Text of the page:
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Sporadic Fatal Insomnia - Articles Surfing
Insomnia is a difficult condition for anyone to deal with at the best of times, but there is a variation of insomnia called sporadic fatal insomnia. It's an extremely a rare condition which physically affects an individuals ability to sleep. It does this to such an extent that every known case has proven fatal.
Unlike the more common type of insomnia that you or I may suffer from, sporadic fatal insomnia is not caused by external influences such as stress, anxiety, diet or other difficulties. Rather, it is an internal condition caused by a deficient protein called prion.
The prion interferes with the person's ability to sleep by affecting a particular area of the brain called the thalamus, which directly controls and influences sleep. It's called sporadic fatal insomnia because it can occur spontaneously in an otherwise healthy individual.
It's interesting, if slightly worrying, that the same defective gene responsible for sporadic fatal insomnia is the same one responsible for BSE, or so called mad cow disease.
Symptoms of sporadic fatal insomnia will usually begin to exhibit themselves in people between the ages of forty and sixty, although it has been found in people as young as thirty. Initially, the sufferer begins to have difficulty with sleeping, which progresses into trouble controlling their movement. The condition worsens fairly rapidly and eventually ends in dementia, with an increasing loss of ability to distinguish between dreams and reality.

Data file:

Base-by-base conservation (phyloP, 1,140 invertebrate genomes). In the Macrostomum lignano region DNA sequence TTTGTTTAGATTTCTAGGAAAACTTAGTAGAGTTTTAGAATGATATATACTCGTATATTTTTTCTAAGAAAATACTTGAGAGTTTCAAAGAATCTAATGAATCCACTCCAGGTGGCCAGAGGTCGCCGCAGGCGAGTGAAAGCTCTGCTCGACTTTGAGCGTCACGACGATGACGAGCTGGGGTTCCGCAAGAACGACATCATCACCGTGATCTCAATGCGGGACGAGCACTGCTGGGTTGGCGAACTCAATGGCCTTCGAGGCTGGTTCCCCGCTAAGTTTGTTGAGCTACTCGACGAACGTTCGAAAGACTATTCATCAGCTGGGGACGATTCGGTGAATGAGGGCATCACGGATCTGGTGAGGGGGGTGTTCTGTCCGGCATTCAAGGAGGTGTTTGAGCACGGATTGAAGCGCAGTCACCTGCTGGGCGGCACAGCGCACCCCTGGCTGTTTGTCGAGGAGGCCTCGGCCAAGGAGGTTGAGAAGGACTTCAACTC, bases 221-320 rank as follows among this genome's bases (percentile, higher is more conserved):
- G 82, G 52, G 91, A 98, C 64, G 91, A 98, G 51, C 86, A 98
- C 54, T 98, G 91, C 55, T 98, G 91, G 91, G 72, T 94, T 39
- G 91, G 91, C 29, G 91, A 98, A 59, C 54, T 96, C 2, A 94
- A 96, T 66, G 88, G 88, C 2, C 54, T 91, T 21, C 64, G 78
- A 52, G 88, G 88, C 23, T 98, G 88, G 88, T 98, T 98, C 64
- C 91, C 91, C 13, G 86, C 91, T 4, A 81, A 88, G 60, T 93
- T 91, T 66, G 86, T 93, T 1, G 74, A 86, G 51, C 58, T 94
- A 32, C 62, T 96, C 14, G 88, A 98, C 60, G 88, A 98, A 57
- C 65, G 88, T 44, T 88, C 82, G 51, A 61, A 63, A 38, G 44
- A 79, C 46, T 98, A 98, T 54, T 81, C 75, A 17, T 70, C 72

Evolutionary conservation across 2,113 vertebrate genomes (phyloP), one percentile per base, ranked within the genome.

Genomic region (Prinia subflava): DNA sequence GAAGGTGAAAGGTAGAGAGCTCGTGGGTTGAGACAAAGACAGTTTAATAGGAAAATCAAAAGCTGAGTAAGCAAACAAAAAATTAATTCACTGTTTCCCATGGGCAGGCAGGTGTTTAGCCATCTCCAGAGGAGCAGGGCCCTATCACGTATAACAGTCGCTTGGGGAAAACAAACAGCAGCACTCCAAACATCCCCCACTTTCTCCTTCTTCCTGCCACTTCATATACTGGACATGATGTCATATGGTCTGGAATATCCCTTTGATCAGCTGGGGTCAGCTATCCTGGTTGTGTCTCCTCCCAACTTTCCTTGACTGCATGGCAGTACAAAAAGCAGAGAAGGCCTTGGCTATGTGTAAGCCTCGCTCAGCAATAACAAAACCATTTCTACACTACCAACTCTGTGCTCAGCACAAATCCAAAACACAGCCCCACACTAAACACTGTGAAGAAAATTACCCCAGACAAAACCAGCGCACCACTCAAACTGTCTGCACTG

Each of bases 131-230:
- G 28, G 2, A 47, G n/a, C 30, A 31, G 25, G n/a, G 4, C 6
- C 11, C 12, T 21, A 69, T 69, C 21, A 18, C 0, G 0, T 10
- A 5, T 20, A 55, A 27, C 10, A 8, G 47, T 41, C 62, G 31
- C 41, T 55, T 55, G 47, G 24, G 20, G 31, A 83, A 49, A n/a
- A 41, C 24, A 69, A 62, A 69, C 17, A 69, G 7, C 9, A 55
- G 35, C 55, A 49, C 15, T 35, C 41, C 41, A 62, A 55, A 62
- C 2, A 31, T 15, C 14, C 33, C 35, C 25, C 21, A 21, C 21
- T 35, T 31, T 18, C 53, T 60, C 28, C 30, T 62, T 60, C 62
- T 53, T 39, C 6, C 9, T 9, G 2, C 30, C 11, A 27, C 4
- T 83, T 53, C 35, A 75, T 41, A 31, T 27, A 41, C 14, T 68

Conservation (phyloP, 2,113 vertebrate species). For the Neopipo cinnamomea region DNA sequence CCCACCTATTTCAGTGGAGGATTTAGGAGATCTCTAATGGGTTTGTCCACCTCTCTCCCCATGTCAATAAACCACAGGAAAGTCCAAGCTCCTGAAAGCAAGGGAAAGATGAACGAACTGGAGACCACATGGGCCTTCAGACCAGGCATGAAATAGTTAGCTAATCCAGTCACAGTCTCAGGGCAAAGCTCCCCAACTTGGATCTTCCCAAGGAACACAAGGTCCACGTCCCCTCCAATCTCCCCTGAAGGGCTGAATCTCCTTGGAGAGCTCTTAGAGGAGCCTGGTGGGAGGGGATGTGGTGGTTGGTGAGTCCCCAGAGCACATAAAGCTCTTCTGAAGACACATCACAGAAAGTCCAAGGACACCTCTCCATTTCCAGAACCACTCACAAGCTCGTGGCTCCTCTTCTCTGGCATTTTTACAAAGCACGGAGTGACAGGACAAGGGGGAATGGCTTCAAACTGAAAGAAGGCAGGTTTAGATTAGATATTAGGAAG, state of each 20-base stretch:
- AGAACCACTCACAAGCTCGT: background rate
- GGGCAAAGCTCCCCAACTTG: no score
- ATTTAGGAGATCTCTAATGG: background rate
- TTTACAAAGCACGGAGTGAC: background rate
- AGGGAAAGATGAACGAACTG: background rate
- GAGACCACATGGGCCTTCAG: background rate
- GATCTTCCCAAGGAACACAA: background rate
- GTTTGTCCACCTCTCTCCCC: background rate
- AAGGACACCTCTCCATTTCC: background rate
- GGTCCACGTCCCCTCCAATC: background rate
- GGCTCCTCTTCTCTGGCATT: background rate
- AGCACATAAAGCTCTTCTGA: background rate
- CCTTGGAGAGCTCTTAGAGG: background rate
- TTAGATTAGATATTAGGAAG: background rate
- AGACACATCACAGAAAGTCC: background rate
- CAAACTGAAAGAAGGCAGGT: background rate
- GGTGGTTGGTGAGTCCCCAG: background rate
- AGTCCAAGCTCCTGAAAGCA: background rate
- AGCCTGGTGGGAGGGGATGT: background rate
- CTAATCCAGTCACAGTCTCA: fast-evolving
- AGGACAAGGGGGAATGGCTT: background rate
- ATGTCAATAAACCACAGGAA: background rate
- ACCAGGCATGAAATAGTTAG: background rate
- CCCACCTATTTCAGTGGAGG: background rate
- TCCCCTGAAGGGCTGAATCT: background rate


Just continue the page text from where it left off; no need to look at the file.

Ultimately, unable to cope without sleep and losing their hold on reality, the sufferer will die. This usually within one to three years. There is no known cure for sporadic fatal insomnia.
Fortunately, the condition is extremely rare. In addition, it is believed to be genetically transferred, although recent research into the similarity between sporadic fatal insomnia and BSE, which is able to be passed from one person to another, may subsequently prove that to be untrue.
It's unlikely that sporadic fatal insomnia will be mistaken for common insomnia. The symptoms, whilst possibly similar at first, soon show their differences. Having said that, it's speculated that cases of dementia may have been diagnosed incorrectly, supporting the theory that there have been more cases of sporadic fatal insomnia than have been reported.
Copyright © 1995 - Photius Coutsoukis (All Rights Reserved).
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